On August 28, 2017, the 7th Circuit affirmed an order of summary judgment in favor of the defendant on an Illinois state-law claim for intentional infliction of emotional distress in the employment law context. Richards v. U.S. Steel, No. 16-2436 (7th Cir. 8/28/2017). The plaintiff filed a lawsuit against her employer for sexual harassment, retaliation and intentional infliction of emotional distress. The sexual harassment and retaliation claims were dismissed based on timeliness grounds prior to this appeal. The issue on appeal was whether the claim of intentional infliction of emotional distress failed as a matter of law based on preemption by the Illinois Human Rights Act (“IHRA”) and on substantive grounds. The case involved various incidents of workplace and sexual harassment. The IHRA provides that no court shall have jurisdiction over the subject of an alleged civil rights violation other than as set forth in the IHRA, which means that jurisdiction is limited to the claims enumerated in the IHRA.
Under the IHRA, civil rights violations include sex discrimination and sexual harassment. Sexual harassment is defined as any unwelcome sexual advances or requests for sexual favors, or any conduct of a sexual nature, when the conduct substantially interferes with an employee’s work performance or creates a hostile work environment. Retaliation is also illegal. A frequent question for Illinois employment lawyers is whether workplace misconduct such as a sexual assault may support a common-law tort claim under Illinois law that is not preempted by the IHRA. Its preemption provision is narrower than others in various federal statutes. The Illinois Supreme Court has stated that whether a court may exercise jurisdiction over a tort claim (in this context) depends on whether the claim is “inextricably linked” to a civil rights violation, so that the claim has no independent basis outside of the IHRA. The 7th Circuit explained that the issue is not whether the facts that support a common law claim would also support a statutory civil rights violation, but whether the elements of the tort may be established independent of any legal duties created by the IHRA. The legal standard then is simply whether the allegations state a valid common-law claim without resort to the statutory rights and obligations under the IHRA. It is the legal duties on which the claim is based, not the factual overlap between the claims, that determine preemption. A plaintiff may pursue an Illinois workplace tort claim without preemption if the claim is not dependent on the IHRA.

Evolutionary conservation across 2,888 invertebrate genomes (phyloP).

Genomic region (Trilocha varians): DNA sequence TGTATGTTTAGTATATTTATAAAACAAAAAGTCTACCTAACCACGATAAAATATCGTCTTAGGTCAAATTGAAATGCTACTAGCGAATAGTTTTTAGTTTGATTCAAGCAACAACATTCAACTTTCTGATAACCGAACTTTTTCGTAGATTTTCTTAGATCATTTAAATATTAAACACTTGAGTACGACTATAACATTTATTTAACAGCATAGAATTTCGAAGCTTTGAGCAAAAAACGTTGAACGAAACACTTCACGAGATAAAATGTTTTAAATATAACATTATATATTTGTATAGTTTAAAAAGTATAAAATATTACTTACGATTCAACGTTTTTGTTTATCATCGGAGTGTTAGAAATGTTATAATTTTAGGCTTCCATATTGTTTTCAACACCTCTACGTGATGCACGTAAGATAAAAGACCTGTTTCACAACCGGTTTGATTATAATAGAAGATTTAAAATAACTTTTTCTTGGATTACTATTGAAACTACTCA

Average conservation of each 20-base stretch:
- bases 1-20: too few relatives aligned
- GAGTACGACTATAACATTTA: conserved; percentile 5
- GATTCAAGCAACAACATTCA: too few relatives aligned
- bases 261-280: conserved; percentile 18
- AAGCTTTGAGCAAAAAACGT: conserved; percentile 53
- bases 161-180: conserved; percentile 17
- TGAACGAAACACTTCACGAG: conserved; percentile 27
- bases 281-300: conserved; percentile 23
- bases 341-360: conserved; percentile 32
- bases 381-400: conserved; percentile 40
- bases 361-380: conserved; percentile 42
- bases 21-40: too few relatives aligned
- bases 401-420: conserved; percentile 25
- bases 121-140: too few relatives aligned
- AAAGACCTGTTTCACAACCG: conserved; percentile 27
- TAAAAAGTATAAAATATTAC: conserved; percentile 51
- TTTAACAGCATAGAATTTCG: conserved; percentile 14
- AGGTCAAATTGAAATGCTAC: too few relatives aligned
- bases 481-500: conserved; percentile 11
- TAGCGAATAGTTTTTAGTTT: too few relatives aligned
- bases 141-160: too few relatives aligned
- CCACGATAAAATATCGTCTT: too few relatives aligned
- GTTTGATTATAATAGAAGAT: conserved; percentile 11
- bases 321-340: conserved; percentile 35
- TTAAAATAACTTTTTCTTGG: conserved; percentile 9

The 7th Circuit concluded that the plaintiff in this case could not state a valid common-law claim without reliance on rights and duties under the IHRA. Under Illinois common law, an employer may be held vicariously liable for the torts of its employees if the tort is committed within the scope of employment. Instances of workplace misconduct, however, such as those involving sexual harassment or sexual assault, are often deemed outside the scope of employment, in which case they cannot support a claim without the IHRA. The 7th Circuit agreed with the district court that the plaintiff’s intentional infliction of emotional distress claim was preempted by the IHRA. It also concluded that the intentional infliction claim failed as a matter of law due to the absence of the required element of extreme and outrageous conduct, for which there is a very high legal bar in the employment context. Courts are reluctant to conclude that workplace conduct is extreme and outrageous unless an employer severely abuses its power over an employee. Court generally will not transform into emotional distress claims typical workplace disagreements, job-related stress, personality conflicts, criticism of job performance, insults, employee discipline or employee termination. It should be noted, however, that under the IHRA, a complaining party may recover compensatory damages for emotional distress without any limitation or cap for a civil rights violation.